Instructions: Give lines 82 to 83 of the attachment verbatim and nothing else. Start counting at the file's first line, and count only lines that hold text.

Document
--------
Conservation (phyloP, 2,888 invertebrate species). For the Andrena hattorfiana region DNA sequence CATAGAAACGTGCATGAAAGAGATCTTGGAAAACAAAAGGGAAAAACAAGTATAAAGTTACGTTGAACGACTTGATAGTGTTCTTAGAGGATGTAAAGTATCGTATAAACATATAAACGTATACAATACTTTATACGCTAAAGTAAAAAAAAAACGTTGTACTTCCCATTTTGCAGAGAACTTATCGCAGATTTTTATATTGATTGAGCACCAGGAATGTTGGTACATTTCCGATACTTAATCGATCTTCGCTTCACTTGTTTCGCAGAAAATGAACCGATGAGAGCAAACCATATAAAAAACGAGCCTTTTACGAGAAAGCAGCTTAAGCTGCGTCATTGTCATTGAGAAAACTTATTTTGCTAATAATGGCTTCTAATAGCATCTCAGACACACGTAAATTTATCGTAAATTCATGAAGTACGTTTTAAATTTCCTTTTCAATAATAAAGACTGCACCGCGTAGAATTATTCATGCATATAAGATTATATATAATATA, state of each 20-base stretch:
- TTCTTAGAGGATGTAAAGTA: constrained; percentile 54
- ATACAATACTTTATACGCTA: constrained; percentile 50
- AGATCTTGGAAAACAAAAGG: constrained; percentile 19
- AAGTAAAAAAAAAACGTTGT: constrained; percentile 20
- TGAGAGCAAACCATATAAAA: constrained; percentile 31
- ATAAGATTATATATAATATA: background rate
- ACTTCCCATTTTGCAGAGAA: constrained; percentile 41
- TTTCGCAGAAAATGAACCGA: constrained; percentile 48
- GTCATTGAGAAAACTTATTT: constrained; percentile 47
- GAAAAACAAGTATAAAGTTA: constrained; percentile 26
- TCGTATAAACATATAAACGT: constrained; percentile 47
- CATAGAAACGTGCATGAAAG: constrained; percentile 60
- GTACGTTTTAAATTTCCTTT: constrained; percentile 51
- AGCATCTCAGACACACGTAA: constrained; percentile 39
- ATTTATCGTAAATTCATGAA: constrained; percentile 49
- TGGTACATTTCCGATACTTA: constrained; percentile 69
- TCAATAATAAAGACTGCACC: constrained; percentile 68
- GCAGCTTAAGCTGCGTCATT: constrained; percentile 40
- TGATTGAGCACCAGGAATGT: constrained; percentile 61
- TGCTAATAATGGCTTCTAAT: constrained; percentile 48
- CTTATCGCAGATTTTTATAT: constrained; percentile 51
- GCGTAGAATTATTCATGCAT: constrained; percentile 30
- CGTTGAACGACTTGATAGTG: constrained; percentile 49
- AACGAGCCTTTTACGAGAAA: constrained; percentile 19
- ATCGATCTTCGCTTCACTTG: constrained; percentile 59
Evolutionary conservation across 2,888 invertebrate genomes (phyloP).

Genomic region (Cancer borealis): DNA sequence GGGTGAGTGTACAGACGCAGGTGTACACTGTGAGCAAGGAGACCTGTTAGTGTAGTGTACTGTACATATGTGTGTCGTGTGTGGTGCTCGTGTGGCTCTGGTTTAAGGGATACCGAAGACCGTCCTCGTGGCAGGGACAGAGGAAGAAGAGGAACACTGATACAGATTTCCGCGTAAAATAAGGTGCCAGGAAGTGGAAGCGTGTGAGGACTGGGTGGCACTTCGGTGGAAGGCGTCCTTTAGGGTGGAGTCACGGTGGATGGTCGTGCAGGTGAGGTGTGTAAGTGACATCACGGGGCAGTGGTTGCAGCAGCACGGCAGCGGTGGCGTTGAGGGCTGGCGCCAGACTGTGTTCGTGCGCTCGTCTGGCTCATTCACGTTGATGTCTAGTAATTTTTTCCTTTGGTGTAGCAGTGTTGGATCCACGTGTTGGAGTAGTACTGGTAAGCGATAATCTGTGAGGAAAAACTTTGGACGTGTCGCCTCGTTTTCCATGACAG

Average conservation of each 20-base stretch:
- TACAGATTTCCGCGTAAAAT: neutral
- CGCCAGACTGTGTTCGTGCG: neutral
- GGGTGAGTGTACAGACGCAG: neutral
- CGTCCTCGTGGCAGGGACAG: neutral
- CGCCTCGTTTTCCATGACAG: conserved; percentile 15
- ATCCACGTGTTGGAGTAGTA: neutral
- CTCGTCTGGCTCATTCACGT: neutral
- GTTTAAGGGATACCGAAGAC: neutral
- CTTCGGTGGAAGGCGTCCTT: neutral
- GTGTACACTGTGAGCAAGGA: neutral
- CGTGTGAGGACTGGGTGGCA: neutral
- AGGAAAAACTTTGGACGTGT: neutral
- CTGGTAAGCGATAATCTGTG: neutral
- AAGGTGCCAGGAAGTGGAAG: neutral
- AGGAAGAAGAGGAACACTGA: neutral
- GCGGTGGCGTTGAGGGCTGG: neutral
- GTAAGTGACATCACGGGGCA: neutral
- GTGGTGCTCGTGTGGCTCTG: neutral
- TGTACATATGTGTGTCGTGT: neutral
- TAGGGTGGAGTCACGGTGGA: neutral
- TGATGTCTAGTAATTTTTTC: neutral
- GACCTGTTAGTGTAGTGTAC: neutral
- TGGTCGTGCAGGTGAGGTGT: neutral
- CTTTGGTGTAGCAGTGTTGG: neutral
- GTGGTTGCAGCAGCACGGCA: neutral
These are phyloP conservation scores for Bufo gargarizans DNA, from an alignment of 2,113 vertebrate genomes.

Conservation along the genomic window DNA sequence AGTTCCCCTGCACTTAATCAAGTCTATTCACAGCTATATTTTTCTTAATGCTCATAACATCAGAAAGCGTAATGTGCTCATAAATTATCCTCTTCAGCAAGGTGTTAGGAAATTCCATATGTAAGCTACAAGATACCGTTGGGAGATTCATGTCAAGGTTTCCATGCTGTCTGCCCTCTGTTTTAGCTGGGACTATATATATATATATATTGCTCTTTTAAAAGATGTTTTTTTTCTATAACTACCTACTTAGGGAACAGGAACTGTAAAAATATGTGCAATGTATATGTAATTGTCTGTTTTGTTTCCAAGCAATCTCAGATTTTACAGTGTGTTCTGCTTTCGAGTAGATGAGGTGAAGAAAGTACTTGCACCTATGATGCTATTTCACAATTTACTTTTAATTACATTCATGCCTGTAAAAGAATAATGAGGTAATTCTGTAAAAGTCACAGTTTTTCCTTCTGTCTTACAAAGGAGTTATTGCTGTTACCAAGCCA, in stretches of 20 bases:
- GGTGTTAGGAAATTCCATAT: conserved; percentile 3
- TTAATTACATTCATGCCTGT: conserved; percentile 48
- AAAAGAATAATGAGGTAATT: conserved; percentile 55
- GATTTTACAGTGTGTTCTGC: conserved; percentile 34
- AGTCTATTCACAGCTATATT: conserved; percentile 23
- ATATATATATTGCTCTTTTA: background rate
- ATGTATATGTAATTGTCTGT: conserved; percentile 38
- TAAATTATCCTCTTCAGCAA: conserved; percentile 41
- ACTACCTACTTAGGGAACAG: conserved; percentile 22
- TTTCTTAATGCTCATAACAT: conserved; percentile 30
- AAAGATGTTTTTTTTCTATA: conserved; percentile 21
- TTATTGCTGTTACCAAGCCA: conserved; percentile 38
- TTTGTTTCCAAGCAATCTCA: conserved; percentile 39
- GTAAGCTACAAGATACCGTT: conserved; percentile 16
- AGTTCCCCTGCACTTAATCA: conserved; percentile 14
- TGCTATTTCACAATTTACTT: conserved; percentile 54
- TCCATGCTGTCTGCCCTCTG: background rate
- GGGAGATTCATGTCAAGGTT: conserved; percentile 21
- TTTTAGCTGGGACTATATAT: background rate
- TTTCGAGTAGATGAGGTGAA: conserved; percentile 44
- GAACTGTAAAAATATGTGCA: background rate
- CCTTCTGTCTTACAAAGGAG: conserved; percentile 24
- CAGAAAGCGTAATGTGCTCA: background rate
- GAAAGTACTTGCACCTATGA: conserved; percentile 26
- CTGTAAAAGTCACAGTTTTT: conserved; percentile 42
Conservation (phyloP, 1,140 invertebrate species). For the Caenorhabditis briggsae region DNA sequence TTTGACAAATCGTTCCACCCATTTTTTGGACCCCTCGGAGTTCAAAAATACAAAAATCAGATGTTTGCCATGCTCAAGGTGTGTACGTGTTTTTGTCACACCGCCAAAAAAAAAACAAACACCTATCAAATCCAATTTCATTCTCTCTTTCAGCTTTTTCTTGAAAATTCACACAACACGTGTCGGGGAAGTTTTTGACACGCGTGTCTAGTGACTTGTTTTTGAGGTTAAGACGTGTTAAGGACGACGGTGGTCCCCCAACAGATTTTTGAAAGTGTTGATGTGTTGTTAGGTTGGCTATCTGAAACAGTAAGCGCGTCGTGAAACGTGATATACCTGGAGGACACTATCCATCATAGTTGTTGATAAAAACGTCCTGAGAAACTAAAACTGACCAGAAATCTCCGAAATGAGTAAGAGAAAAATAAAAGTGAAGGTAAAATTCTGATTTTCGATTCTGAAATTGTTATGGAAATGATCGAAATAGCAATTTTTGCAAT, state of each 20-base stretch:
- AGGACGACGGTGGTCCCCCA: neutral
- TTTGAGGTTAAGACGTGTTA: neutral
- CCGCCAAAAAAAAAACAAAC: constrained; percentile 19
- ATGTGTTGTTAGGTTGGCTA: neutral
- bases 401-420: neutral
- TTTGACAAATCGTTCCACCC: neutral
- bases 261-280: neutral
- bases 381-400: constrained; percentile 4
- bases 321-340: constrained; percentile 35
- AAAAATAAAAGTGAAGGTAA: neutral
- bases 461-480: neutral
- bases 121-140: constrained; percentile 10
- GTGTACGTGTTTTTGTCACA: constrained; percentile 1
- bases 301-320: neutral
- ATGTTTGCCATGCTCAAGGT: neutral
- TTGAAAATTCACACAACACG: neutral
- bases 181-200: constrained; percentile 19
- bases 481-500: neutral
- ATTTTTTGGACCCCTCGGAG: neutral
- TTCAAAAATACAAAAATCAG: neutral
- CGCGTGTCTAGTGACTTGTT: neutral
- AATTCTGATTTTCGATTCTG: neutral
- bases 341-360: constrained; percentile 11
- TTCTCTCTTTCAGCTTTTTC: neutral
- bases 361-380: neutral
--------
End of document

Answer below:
Conservation (phyloP, 1,140 invertebrate species). For the Caenorhabditis briggsae region DNA sequence TTTGACAAATCGTTCCACCCATTTTTTGGACCCCTCGGAGTTCAAAAATACAAAAATCAGATGTTTGCCATGCTCAAGGTGTGTACGTGTTTTTGTCACACCGCCAAAAAAAAAACAAACACCTATCAAATCCAATTTCATTCTCTCTTTCAGCTTTTTCTTGAAAATTCACACAACACGTGTCGGGGAAGTTTTTGACACGCGTGTCTAGTGACTTGTTTTTGAGGTTAAGACGTGTTAAGGACGACGGTGGTCCCCCAACAGATTTTTGAAAGTGTTGATGTGTTGTTAGGTTGGCTATCTGAAACAGTAAGCGCGTCGTGAAACGTGATATACCTGGAGGACACTATCCATCATAGTTGTTGATAAAAACGTCCTGAGAAACTAAAACTGACCAGAAATCTCCGAAATGAGTAAGAGAAAAATAAAAGTGAAGGTAAAATTCTGATTTTCGATTCTGAAATTGTTATGGAAATGATCGAAATAGCAATTTTTGCAAT, state of each 20-base stretch:
- AGGACGACGGTGGTCCCCCA: neutral